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2006 Arts Organizations Holiday Wishlists[Part_2]

Randy Stewart talks to local arts administrators about their "wish lists" this year, both practical things and "pie-in-the-sky."

RANDY: Springfield Art Museum Executive Director Jerry Berger came prepared with an extensive list of wants and needs for our holiday wish-list:

JERRY BERGER: Our primary wish-list item involves the new wing that we've got planned for the Museum, that will be put out for bid this spring. So we still have a couple of naming possibilities available, one for the wing itself, and one for one gallery.

RANDY: What kind of investment are we talking about for getting one's name onto either the new wing or a gallery?

JERRY: For $1 million the wing would be named after a donor, and for $300,000, a gallery. And we have had some galleries (named); the Library has already been taken in terms of naming, a couple of the galleries. So we're pleased about that. And we do have a new entrance hall which, if anyone really wanted to have entrance hall, a very nice facility, that could be named after them!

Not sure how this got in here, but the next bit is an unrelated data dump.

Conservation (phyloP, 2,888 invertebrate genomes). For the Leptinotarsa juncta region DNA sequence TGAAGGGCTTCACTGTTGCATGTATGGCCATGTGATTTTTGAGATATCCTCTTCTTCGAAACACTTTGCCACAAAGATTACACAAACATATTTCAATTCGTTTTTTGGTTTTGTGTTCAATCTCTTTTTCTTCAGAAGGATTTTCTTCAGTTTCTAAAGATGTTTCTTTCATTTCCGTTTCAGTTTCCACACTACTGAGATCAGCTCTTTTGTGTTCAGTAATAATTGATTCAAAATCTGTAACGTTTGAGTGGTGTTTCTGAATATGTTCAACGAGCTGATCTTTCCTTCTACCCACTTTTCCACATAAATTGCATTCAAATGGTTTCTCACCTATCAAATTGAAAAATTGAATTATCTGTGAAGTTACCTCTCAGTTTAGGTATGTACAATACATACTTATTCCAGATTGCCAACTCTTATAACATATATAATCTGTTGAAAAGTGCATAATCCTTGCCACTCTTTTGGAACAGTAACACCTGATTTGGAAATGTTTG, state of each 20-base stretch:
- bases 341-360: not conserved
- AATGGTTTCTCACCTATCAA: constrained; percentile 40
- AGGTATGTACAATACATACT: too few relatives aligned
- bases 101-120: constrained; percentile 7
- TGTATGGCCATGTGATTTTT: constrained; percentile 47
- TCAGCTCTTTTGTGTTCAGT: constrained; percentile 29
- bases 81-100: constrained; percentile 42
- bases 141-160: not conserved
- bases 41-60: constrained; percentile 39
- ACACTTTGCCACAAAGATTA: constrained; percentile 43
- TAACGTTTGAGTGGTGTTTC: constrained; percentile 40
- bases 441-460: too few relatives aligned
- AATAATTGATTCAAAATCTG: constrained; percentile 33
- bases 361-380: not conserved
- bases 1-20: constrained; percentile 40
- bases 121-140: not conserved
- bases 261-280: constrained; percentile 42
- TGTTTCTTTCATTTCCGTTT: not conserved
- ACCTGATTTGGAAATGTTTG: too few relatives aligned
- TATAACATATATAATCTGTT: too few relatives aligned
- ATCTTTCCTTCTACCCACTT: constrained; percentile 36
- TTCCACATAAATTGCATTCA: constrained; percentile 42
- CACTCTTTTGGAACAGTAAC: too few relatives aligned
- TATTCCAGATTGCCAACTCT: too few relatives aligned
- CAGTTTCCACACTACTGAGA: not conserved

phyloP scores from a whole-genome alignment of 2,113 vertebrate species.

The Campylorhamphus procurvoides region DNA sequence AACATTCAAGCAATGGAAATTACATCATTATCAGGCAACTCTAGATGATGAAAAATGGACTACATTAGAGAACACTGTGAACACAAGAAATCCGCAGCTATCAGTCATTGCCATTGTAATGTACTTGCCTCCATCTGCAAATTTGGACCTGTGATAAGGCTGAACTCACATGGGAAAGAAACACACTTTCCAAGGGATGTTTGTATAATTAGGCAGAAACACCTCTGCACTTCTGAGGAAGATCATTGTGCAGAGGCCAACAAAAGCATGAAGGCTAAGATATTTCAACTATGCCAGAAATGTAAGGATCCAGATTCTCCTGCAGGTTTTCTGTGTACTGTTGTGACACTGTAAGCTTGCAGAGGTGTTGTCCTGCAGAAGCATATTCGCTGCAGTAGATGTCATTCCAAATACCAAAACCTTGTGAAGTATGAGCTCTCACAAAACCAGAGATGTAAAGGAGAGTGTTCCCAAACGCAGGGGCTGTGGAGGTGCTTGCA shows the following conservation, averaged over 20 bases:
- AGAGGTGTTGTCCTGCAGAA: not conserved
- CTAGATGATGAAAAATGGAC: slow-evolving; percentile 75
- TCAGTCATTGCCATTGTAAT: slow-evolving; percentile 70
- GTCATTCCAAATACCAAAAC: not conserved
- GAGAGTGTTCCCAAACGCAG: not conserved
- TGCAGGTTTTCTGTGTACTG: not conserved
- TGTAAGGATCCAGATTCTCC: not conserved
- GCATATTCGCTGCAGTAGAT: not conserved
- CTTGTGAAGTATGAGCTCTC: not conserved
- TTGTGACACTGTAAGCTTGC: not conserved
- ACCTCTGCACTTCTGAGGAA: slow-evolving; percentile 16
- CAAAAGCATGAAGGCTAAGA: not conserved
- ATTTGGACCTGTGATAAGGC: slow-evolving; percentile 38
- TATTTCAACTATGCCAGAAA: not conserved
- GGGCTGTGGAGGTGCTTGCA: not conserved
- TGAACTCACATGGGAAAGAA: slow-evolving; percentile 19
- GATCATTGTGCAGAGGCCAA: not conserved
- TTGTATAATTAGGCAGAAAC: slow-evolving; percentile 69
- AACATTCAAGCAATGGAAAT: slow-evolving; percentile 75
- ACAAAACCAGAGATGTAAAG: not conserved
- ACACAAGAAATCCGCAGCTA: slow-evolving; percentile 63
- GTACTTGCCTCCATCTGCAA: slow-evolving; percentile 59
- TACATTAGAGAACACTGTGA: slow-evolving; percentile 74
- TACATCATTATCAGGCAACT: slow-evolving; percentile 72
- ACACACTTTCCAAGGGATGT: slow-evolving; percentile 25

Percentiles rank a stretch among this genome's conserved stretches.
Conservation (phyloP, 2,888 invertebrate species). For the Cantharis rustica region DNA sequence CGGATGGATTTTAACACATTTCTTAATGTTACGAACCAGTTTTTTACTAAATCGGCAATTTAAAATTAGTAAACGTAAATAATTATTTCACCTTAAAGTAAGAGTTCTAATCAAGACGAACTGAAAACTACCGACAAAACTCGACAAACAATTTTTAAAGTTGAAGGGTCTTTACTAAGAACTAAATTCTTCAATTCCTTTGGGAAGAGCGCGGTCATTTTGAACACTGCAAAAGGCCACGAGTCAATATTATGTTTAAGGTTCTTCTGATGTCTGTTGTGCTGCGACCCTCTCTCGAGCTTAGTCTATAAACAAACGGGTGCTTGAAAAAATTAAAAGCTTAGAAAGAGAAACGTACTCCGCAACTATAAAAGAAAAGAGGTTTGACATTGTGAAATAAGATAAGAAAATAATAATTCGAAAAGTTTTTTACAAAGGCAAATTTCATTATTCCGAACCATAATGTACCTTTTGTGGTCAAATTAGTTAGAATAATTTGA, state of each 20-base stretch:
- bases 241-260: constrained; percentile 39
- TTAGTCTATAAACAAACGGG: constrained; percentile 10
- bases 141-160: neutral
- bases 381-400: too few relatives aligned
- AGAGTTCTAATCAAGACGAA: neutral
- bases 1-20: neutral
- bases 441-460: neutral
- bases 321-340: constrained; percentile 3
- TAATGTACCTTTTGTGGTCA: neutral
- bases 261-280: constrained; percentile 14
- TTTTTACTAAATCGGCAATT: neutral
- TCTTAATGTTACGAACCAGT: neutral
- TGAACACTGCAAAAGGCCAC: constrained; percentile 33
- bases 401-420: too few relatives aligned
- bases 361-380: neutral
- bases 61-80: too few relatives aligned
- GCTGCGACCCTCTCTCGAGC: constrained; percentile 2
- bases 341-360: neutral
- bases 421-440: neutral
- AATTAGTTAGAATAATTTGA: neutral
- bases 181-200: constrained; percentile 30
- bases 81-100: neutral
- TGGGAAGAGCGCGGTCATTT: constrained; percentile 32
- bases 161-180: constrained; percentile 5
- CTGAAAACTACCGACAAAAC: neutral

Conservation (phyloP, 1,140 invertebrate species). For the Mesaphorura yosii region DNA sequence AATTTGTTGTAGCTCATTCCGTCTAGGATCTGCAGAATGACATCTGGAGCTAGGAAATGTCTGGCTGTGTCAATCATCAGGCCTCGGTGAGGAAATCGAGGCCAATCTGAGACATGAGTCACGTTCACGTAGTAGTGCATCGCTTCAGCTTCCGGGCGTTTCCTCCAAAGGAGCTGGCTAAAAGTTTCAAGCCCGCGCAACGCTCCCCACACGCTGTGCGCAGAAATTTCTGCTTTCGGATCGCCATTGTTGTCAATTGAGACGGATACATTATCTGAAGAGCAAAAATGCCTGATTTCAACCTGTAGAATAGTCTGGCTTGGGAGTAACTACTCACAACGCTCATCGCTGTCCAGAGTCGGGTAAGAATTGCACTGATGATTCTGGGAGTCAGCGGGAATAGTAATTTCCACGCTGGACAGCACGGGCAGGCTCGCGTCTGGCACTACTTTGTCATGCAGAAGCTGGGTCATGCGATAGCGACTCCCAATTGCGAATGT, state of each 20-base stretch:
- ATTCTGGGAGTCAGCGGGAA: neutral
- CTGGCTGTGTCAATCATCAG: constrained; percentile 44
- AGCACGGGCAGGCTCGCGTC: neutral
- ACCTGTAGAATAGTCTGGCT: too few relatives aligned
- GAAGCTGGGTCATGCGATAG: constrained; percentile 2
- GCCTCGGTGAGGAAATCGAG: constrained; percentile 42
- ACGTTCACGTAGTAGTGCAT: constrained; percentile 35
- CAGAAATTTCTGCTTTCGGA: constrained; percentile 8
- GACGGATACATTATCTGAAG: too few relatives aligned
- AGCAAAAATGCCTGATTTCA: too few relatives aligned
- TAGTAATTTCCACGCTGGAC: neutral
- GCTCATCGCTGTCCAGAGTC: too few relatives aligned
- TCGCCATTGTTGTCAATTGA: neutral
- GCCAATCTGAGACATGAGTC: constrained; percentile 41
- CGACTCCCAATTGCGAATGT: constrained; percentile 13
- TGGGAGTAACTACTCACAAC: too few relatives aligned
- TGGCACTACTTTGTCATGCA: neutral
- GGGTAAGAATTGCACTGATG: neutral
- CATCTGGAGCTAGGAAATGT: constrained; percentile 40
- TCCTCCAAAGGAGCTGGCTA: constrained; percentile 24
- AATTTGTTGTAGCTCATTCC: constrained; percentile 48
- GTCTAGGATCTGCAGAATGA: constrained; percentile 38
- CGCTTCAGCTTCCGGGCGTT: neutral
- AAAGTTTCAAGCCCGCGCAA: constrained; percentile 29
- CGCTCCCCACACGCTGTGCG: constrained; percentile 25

--In the new wing we have a new library, and so shelving for the library and furniture for the new library would be great.

--Special display cases to display small objects and three-dimensional works of art.

--A new flagpole for the front of the building.

--Landscaping for the new entrance.

--Bicycle racks for those who bicycle to the Museum.

RANDY: Are there not bicycle racks now?

JERRY: There is one bicycle rack, and it has been the victim of a car confrontation, I suspect. We've also got some trees that are going to be relocated as a result of the construction process, and we'd be happy to have someone pay for those to be relocated, or to provide new trees.

RANDY: Are these things budgeted for already and you would simply like to have money donated for them, or can they not be done UNLESS money is donated?

JERRY: Some of the things will have to wait. We have not opened the bids, obviously, for the new wing, and with rising costs of materials we have no idea what to expect. But as each day and week goes by, things seem to escalate in price, and so a lot of these things will be contingent upon funds available.

--We also have several outdoor sculptures that need to be relocated as a result of the construction, and providing new concrete bases for them.

--New shop equipment for the framing of artworks is needed--that's currently not budgeted.

--We'd like to be able to acquire several bistro tables to use for our receptions.